RECENT Artery Conversations
I'm investigating a question from a hospitalist regarding an inpatient who's A1c went from 7.9% to 8.6% in 12 days (I don't know why they were ordered at such a short interval -- error I suspect). 57 yr old man with insulin dependent type 2 DM. Hgb 14.6 gm/dL, MCV 75.2 (no iron studies), no known hemoglobinopathy, no transfusions, lipids and Bili normal. Cr was 1.6 when A1c was 7.9%, Cr was 2.7 when A1c was 8.6%, and Cr went as high as 4.8 in between. During this interval glucose ranges from 183 - 499, mean 292, median 268 (13 data points). A1c testing is performed at another hospital in our system using Beckman's turbidimetric immunoinhibition method on AU analyzer. They tell me there were no issues with QC (QC CV's 3.5% and 3% for low and high levels, respectively). Is this rise in A1c over a short time attributable to the glucose levels during that interval? Could uremia be responsible (package insert says no for falsely elevated level)? The low MVC suggests Fe deficiency anemia and resultant low RBC turnover (known to falsely elevate A1c)? Give feedback online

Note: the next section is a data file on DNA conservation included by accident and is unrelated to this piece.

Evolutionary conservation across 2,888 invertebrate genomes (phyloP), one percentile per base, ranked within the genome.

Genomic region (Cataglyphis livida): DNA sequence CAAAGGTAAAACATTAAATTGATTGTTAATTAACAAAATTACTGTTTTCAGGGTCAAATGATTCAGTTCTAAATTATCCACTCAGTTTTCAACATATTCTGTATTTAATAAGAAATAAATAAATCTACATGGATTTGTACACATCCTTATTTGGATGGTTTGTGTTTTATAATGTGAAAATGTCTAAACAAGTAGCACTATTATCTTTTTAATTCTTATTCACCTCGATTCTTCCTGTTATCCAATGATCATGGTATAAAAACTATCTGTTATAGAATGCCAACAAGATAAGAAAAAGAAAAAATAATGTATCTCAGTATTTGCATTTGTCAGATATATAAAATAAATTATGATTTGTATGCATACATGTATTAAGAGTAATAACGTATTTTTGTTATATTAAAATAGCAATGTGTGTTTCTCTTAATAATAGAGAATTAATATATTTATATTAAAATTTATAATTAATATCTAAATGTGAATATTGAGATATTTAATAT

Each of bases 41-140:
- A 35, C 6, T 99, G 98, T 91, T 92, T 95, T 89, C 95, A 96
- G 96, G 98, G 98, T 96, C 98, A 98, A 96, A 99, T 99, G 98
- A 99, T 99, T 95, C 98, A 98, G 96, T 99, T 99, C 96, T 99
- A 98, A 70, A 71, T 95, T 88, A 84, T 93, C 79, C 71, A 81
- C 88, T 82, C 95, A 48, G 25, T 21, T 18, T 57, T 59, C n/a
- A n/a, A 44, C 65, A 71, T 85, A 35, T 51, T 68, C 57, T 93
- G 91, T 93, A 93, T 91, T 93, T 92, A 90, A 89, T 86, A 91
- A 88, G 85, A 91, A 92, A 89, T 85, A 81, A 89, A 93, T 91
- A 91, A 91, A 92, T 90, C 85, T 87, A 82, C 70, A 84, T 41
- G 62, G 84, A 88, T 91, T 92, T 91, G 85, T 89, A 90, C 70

We will be switch from N-ProBNP to BNP when we go live on our Abbott Architect. We plan on communicating the change ahead of time to our physicians. What kind of response should I expect?
Many years ago, I recall we did a study comparing glass and plastic capillary blood gas results. In that study, it basically showed good comparisons for pH, pCO2, pO2, Na & K, but not for Ionized Calcium, therefore we have continued on with the use of glass capillary blood gas collection devices. Unfortunately, I cannot seem to locate that study. I know the general recommendation for safety concerns is to go to plastic. Has anyone done more recent studies to validate use of plastic vs glass capillary tubes for ionized calcium testing? Are you using glass or plastic?